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The Scientific World Journal
Volume 2014 (2014), Article ID 310539, 8 pages
Research Article

Annual Energy Usage Reduction and Cost Savings of a School: End-Use Energy Analysis

1Mechanical Engineering Faculty, Universiti Teknikal Malaysia Melaka, 76100 Melaka, Malaysia
2Solar Energy Research Institute, Universiti Kebangsaan Malaysia, 43600 Bangi, Malaysia
3School of Economy, Finance and Banking (SEFB), Universiti Utara Malaysia (UUM), 06010 Kedah, Malaysia

Received 3 July 2014; Revised 19 August 2014; Accepted 30 September 2014; Published 18 November 2014

Academic Editor: Panagiotis Nastos

Copyright © 2014 Aiman Roslizar et al. This is an open access article distributed under the Creative Commons Attribution License, which permits unrestricted use, distribution, and reproduction in any medium, provided the original work is properly cited.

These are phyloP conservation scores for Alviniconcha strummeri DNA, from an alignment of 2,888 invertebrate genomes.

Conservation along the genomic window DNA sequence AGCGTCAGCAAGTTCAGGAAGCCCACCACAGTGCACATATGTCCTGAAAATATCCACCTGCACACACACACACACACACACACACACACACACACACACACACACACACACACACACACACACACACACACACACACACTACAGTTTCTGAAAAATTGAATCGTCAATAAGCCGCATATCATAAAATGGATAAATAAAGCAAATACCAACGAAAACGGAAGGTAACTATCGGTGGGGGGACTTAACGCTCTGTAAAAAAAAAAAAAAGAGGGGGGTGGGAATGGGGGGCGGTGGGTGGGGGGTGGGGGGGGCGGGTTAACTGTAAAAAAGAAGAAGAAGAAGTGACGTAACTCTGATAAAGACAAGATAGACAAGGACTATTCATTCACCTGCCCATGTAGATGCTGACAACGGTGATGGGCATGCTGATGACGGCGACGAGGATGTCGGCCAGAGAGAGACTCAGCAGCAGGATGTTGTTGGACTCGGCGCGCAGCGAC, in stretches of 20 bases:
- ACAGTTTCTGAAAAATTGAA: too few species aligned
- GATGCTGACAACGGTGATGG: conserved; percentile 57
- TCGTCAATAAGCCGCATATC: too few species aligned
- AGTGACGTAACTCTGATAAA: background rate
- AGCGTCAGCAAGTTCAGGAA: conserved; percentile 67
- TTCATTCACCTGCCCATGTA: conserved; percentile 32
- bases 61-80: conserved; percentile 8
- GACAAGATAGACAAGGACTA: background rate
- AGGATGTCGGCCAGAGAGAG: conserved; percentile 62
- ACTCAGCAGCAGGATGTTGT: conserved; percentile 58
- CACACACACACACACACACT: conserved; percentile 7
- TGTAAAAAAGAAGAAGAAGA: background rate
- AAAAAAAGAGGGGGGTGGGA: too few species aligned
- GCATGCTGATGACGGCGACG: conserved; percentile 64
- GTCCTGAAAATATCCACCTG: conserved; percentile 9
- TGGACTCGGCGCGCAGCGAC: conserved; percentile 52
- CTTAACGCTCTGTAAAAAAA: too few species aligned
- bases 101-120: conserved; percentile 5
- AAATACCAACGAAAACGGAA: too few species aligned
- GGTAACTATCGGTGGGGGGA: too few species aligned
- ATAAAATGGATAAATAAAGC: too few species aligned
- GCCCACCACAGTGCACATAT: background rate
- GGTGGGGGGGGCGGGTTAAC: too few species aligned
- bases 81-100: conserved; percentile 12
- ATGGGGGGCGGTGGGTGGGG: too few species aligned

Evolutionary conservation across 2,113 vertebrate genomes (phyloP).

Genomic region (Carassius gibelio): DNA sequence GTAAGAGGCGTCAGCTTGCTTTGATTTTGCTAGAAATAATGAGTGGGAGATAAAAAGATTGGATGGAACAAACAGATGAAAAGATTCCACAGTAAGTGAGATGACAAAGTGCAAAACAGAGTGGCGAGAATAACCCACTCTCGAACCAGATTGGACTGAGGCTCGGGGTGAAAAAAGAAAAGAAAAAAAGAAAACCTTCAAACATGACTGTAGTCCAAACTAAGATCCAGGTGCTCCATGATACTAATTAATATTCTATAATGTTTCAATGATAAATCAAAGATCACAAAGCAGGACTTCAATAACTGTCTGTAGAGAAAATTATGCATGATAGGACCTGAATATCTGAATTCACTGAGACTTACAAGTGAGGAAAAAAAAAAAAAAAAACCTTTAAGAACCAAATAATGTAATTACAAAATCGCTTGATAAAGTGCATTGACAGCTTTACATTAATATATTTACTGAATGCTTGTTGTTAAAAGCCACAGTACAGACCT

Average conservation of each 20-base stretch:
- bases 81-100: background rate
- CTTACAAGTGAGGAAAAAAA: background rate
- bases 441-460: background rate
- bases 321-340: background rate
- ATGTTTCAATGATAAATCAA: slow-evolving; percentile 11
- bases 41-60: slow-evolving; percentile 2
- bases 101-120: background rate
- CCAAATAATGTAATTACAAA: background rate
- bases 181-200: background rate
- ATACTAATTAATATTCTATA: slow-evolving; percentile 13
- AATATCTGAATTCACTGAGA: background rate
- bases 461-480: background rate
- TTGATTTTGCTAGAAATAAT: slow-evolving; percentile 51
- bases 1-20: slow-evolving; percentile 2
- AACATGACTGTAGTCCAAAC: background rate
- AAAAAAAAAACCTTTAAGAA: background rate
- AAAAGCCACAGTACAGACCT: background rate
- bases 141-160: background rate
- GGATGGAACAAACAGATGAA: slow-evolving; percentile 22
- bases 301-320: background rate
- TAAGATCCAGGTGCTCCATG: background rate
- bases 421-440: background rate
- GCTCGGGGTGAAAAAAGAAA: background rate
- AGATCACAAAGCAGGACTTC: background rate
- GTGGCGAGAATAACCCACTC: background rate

Buildings are among the largest consumers of energy. Part of the energy is wasted due to the habits of users and equipment conditions. A solution to this problem is efficient energy usage. To this end, an energy audit can be conducted to assess the energy efficiency. This study aims to analyze the energy usage of a primary school and identify the potential energy reductions and cost savings. A preliminary audit was conducted, and several energy conservation measures were proposed. The energy conservation measures, with reference to the MS1525:2007 standard, were modelled to identify the potential energy reduction and cost savings. It was found that the school’s usage of electricity exceeded its need, incurring an excess expenditure of RM 2947.42. From the lighting system alone, it was found that there is a potential energy reduction of 5489.06 kWh, which gives a cost saving of RM 2282.52 via the improvement of lighting system design and its operating hours. Overall, it was found that there is a potential energy reduction and cost saving of 20.7% when the energy conservation measures are earnestly implemented. The previous energy intensity of the school was found to be 50.6 kWh/m2/year, but can theoretically be reduced to 40.19 kWh/mm2/year.